Tag: Florence Pugh

Fighting with My Family

fwmfSaraya “Paige” Knight competes as part of a wrestling mad family from Norwich, who run a local wrestling gig out the back of a van. This is the “pro” brand of wrestling, complete with fake punches, body slams and dramatic leaps off the top rope onto some poor sucker waiting to take the fall—the kind of wrestling that spawned the likes of Hulk Hogan and (yes) Dwayne “The Rock” Johnson. For Saraya (the excellent Florence Pugh) and her brother Zac (Jack Lowden), the dream of making it to the glitz and glamour of America’s WWE hits a snag when the inseparable siblings have to split their tag-team … she got selected to trial, he didn’t.  

This simple but true story is Saraya’s after all—it’s a classic rags-to-riches tale, a kind of Rocky story built on sweaty training montages and more eye-rolling cliches than a wrestler’s verbal retort.  

Of course, no film about wrestling would be complete without an appearance from the aforementioned mountain of machismo himself. The Rock’s planetary sized screen presence orbits his goofy charismatic charm, sucking your attention with tractor-beam-like command—that’s no moon, it’s The Rock. So it’s unfortunate then, that he only makes two brief appearances (despite promo material suggesting otherwise). But hey, that’s one for each bicep, so you take what you can get.

However, as is so often the case, the film’s heart and soul rest with its writer/director. Here, Stephen Merchant (The Office) proves that he can pen some heartwarming moments and very funny gags for the big screen. Sadly, his directorial efforts don’t fare so well—he’s on autopilot and although hanging on tightly to his inflatable pen, he seems to be drowning in a sea of predictability.  Nick Frost (Shaun of the Dead) delivers a rib-tickling performance as Saraya’s dad, lacing this film with plenty of feel-good vibes as he vicariously lives through his daughter’s fortunes. Beyond that, Fighting with My Family remains an entertaining but lightweight affair of humorously choreographed muscle.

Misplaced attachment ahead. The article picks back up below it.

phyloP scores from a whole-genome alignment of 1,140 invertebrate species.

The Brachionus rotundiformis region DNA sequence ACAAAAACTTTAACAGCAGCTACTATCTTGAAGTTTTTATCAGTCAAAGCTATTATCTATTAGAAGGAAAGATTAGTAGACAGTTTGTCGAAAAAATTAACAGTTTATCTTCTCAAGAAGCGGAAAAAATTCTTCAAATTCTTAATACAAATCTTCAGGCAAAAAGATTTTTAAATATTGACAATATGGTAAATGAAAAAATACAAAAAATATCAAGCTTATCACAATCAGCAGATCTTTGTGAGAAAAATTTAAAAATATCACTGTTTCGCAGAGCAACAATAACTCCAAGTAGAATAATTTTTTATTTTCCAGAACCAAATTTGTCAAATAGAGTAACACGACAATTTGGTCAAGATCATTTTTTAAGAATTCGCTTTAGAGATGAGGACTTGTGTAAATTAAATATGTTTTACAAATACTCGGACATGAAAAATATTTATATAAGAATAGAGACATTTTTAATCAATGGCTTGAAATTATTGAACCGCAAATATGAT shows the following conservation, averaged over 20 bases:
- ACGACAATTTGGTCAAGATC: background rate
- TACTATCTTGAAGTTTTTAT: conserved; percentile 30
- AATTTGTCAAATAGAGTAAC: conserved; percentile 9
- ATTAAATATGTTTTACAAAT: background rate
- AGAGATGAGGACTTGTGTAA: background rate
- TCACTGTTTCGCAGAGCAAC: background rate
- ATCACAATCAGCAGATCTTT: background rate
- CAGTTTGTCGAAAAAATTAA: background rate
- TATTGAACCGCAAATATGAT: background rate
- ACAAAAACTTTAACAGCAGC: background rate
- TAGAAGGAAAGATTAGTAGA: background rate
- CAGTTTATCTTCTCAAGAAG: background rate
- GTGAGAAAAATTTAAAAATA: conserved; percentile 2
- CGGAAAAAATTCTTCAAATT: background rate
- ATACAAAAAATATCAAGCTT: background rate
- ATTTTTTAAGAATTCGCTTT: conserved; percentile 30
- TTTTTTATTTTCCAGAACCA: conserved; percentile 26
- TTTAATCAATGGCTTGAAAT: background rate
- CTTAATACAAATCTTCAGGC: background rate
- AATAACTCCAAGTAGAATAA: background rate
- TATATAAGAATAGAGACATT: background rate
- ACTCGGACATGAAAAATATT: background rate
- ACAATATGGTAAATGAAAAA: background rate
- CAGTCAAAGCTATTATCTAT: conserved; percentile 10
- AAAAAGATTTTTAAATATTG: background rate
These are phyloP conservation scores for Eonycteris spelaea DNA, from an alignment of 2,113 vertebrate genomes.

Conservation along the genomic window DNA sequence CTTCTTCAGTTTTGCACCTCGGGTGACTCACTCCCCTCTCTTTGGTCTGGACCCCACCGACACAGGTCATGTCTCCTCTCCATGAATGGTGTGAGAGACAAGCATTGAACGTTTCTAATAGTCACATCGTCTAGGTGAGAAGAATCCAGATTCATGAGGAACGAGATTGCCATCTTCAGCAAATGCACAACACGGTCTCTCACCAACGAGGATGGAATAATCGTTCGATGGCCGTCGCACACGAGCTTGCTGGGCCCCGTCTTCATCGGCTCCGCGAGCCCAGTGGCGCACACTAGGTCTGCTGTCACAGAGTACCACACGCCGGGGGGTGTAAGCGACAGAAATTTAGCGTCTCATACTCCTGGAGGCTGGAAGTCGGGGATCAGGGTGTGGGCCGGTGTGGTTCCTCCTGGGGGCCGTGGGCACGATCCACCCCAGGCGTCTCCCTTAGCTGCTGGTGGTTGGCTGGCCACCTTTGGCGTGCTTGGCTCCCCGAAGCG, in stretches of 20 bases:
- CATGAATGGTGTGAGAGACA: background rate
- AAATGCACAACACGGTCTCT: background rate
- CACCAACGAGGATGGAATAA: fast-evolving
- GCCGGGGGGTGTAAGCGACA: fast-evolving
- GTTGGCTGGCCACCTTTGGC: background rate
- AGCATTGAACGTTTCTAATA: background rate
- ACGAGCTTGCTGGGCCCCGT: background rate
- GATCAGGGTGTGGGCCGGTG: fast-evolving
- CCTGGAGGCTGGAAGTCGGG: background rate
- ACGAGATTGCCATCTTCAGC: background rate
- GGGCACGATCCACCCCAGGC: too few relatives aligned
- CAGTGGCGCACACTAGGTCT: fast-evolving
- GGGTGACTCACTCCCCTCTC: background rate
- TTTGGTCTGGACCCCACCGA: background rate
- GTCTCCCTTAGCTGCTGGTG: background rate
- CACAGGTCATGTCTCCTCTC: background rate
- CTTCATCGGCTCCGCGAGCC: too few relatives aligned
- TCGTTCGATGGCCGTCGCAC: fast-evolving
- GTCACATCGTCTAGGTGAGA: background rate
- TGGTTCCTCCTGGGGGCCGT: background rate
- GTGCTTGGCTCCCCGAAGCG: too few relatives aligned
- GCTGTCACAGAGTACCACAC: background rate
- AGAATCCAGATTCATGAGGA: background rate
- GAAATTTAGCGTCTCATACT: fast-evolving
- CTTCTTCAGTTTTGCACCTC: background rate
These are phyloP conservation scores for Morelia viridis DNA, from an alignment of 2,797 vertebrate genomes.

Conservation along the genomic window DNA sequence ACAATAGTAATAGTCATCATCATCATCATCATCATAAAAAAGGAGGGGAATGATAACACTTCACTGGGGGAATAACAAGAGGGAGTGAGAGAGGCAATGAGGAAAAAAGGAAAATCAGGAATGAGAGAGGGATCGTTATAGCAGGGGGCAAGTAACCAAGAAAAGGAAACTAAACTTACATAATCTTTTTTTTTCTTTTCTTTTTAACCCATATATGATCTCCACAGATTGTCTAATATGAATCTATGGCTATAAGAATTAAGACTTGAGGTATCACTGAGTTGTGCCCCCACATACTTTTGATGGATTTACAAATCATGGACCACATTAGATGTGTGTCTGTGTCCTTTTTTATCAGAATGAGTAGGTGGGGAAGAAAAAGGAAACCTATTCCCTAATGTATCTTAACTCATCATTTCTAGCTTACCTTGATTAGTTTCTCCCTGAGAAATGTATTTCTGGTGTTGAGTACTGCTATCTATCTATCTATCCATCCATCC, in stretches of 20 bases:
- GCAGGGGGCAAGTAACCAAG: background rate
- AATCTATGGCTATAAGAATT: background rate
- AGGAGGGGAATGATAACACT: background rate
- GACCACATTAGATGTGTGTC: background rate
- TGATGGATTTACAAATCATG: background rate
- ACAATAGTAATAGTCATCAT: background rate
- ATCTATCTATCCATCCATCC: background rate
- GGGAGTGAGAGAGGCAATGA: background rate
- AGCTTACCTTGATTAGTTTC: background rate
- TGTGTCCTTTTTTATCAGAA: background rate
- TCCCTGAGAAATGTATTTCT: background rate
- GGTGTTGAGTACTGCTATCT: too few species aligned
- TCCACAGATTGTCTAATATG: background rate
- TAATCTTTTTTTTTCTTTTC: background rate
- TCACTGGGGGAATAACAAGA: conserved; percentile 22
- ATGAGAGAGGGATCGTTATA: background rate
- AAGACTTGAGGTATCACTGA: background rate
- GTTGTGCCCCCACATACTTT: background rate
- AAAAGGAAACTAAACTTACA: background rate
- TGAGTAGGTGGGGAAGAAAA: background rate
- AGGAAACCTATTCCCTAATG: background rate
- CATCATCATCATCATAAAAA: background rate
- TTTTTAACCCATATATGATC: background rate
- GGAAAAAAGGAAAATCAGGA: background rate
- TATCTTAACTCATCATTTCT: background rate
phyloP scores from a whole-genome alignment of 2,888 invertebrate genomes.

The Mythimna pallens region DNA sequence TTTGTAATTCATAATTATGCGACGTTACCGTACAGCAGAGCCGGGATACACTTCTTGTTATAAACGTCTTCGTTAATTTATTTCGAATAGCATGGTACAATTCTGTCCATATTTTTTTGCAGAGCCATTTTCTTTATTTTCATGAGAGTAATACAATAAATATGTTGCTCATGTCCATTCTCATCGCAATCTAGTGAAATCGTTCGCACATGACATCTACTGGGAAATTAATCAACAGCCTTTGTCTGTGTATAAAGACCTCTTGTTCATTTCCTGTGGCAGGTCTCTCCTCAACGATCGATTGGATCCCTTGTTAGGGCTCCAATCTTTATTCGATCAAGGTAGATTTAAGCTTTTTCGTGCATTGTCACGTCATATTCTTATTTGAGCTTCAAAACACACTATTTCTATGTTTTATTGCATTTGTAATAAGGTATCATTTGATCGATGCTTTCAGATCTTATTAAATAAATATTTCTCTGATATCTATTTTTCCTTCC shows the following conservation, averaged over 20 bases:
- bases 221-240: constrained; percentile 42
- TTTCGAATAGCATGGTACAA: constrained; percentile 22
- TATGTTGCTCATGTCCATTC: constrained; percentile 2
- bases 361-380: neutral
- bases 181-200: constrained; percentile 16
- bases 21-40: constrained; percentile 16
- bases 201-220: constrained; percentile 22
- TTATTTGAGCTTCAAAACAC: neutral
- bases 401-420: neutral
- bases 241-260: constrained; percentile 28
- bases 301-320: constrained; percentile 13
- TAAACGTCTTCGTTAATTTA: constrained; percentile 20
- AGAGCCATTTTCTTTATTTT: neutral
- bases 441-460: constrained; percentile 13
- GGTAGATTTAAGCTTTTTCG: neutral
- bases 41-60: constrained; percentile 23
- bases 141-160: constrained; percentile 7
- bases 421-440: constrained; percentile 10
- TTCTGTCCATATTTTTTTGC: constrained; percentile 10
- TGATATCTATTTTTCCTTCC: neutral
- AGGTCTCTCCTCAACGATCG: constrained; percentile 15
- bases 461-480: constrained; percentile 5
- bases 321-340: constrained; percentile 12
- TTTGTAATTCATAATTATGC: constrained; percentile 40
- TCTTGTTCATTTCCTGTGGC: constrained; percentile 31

See my reviews for the NZ Herald here and for Witchdoctor here.

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Lady Macbeth

Macbeth“I’m thick skinned”—a seemingly innocuous opening statement from Lady Macbeth’s protagonist speaks volumes about the film’s central character, Katherine (played by Florence Pugh) and its exploration of liberation within an oppressive marriage.

Adapted from Nikolai Leskov’s book “Lady Macbeth of Mtsensk” (1865) by Alice Birch, Lady Macbeth keeps the action in the same period but shifts the story from Russia to northern England. As the title suggests, it is a thematic reworking of the character from Shakespeare’s famous Scottish play, although some might see more similarities with Charlize Theron’s character in Patti Jenkin’s 2003 thriller Monster. This is a black widow story and Katherine is a femme fatale in the truest sense. Its investigation into a corrupt feminine power within an oppressive marital system renders the film dark and brooding, and at times quite brutal … but it’s thrilling to behold.

Katherine is a chattel, bought as her husband says, “along with a piece of land not fit enough for a cow to graze upon.” He, along with his grumpy father (played by the wonderfully earthy Christopher Fairbank), keep her under their strict set of rules.  Indeed, there is very little joy here. When Katherine strikes up an amorous relationship with a farm-hand things don’t go down too well. It is one of those films where everyone is a nasty piece of work … except the poor housemaid, Anna (Naomi Ackie), who finds herself in the middle of the hostilities and acts as the film’s only form of moral compass.

Director William Oldroyd, a relative newcomer to feature film set, has breathed some fresh air to the staid old period drama. He comfortably ratchets mood and tension without any musical score, which is also a testament to the wonderful work of cinematographer Ari Wegner. There is plenty at play in Lady Macbeth’s visual style, not least Katherine’s character who is illustrated with an evocative use of camera and lighting, allowing Pugh to work a commanding performance. Pugh’s slightly unhinged portrayal is the perfect foil for this enthralling piece of psychological period cinema.

Read my reviews on the NZ Herald’s website here.